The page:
Fig. 4

The back-scattered hydrogen ENA reflection ratio over the magnetic anomaly near 22° S and 240° E on the lunar farside observed from 200 km altitude on 17 June 2009. The maps show a unit-less reflection coefficient: neutral hydrogen number flux integrated over the specified energy range divided by total solar wind number flux integrated over energy and cosine of lunar latitude in the energy ranges a 150–600 eV. Black contours in the centre show the magnetic field magnitude at 30 km altitude obtained from Lunar Prospector data, with lines for 5, 15, and 25 nT. The dotted circle represents the region of magnetic anomaly and the dashed circle represents the region just surrounding the anomaly. b Context image taken from the Clementine grey scale albedo map where the regions M, E, and U indicate three sample regions inside the mini-magnetosphere, the enhanced flux region, and the undisturbed region, respectively [from Wieser et al. (2010)]

Vorburger et al. (2012) have investigated the shielding efficiency of several magnetic anomaly regions for varying solar wind conditions and found that the shielding efficiency depends not only on the solar wind dynamic pressure but also on the geometry (structure) of the anomalies (Fig. 5). 3D kinetic particle-in-cell simulations of the solar wind with lunar crustal magnetic anomalies showed that the anomalies that are strong enough can stand-off solar wind and form mini-magnetosphere (Kallio et al. 2012; Jarvinen et al. 2014; Deca et al. 2014). The simulation showed that the interaction is mostly electron driven and that the mini-magnetosphere is unstable over time, which leads to only temporal shielding of the surface underneath. Recent hybrid simulations of solar wind interaction with magnetic anomalies (Giacalone and Hood 2015) have also shown that magnetic anomalies deflect the solar wind and that the solar wind proton flux reduces by a factor of 4 at the centre of the anomaly regions. Further, the hybrid simulation showed that the energy of the solar wind protons which hit the lunar surface within the magnetic anomaly region can be much lower than that of solar wind (10–60 % of solar wind energy) which indicates deceleration of the solar wind protons before reaching the lunar surface.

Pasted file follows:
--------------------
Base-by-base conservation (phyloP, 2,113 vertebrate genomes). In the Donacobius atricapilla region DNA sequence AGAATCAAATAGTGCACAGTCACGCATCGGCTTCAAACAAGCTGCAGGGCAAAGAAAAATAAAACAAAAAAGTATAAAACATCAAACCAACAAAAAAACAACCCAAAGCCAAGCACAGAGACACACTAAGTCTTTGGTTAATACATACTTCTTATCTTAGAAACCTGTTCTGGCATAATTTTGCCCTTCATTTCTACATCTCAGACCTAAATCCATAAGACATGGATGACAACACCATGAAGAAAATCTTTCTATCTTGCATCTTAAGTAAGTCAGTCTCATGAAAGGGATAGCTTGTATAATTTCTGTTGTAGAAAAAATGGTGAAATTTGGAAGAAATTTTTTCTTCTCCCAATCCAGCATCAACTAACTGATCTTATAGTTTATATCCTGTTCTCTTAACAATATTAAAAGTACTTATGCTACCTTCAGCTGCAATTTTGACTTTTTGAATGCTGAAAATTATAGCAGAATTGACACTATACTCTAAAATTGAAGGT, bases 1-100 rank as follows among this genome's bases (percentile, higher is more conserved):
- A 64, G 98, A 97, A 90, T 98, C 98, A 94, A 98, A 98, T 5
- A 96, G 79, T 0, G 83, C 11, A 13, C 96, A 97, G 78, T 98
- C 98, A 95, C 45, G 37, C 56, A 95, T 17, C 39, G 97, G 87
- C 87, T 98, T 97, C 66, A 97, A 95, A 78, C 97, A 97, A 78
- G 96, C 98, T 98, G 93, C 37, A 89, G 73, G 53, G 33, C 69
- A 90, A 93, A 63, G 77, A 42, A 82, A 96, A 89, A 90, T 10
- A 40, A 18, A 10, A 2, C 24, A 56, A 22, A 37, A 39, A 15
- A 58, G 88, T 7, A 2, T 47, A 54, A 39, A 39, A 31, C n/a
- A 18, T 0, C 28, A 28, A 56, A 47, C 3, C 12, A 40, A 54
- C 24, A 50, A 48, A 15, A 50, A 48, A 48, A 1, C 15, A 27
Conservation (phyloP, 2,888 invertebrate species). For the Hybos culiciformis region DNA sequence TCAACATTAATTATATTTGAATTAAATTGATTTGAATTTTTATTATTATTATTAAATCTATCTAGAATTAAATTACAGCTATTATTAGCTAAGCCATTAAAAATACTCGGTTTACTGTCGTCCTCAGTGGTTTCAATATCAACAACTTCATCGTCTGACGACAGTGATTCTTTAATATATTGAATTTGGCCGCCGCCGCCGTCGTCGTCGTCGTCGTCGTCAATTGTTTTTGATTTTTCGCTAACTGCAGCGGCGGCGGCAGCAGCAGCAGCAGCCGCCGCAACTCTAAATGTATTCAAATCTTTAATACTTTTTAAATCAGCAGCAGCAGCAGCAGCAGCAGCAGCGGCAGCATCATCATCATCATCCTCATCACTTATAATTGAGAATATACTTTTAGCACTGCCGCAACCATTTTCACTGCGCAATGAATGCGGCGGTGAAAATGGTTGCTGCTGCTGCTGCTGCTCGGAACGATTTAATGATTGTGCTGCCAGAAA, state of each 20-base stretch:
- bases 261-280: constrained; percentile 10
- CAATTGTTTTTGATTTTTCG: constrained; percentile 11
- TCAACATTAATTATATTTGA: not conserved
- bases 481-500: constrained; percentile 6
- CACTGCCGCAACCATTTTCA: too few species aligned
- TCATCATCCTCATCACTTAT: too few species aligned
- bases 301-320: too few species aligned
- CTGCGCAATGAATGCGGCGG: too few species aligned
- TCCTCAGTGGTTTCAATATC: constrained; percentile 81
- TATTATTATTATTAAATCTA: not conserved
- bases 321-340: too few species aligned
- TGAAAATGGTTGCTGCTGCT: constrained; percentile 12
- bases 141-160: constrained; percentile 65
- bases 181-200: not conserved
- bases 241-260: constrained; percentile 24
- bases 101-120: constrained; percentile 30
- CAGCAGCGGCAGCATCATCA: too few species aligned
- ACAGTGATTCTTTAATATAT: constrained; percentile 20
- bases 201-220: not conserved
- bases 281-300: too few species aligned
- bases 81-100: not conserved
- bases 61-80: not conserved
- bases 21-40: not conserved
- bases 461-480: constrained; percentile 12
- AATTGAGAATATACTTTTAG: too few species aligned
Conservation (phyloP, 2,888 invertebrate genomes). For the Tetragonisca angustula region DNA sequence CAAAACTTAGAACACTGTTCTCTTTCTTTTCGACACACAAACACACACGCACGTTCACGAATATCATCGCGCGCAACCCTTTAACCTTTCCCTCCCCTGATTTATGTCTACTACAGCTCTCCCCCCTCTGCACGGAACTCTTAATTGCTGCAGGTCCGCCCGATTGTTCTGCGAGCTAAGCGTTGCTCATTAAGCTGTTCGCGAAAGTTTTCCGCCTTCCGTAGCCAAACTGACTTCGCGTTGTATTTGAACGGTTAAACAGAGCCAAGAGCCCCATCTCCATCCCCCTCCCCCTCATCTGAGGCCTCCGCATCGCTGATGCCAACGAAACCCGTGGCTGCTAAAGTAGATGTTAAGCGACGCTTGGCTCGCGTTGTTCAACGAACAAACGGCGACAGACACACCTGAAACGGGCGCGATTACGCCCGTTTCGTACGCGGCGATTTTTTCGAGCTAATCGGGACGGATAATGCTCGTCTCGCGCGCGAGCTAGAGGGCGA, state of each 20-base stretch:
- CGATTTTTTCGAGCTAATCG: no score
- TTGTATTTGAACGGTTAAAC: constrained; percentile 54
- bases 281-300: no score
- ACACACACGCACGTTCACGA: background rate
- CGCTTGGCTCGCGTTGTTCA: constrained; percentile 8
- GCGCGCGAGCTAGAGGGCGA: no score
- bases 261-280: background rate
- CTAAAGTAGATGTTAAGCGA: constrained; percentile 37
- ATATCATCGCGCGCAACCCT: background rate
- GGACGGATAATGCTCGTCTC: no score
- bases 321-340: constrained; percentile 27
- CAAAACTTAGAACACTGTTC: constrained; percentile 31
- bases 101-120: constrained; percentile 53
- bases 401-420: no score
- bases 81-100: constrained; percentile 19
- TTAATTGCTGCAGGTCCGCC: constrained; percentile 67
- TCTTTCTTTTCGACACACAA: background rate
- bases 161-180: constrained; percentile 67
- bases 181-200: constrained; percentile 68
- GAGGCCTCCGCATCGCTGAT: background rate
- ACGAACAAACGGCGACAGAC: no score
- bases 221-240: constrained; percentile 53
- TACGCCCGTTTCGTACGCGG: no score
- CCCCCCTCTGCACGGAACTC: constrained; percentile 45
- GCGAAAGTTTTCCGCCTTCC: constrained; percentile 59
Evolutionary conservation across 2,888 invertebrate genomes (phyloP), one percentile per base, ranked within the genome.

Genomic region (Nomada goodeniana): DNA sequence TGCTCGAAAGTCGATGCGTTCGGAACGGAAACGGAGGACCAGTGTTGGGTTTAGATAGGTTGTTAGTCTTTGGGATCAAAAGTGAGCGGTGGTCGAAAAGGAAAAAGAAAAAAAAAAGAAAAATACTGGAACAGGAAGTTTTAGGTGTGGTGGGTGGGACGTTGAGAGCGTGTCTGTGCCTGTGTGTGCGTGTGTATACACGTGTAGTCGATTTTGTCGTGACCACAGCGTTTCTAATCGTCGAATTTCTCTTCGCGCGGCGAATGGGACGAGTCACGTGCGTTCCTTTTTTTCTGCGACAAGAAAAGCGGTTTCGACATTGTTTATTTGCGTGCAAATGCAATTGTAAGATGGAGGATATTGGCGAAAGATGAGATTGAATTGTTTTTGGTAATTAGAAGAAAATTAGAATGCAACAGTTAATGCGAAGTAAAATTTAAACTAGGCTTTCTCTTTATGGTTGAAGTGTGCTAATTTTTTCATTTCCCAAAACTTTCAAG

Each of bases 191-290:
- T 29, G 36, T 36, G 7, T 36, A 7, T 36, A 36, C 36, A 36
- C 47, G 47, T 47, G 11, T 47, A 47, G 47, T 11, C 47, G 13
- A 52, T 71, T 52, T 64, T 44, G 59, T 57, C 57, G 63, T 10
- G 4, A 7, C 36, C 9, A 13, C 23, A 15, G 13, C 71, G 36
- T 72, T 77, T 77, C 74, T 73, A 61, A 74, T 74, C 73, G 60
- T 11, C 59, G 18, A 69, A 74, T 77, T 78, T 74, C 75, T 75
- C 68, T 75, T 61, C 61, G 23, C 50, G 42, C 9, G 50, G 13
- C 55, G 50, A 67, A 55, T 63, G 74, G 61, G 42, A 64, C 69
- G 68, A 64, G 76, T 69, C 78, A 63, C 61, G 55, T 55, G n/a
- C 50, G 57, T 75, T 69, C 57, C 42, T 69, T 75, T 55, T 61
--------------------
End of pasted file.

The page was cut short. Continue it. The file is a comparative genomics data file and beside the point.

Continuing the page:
Fig. 5

a The shielding efficiency as a function of magnetic field strength for the Gerasimovich anomaly for high and low solar wind dynamic pressure; b the shielding efficiency for different anomaly regions (location 1–location 9) [see Vorburger et al. (2012) for more details]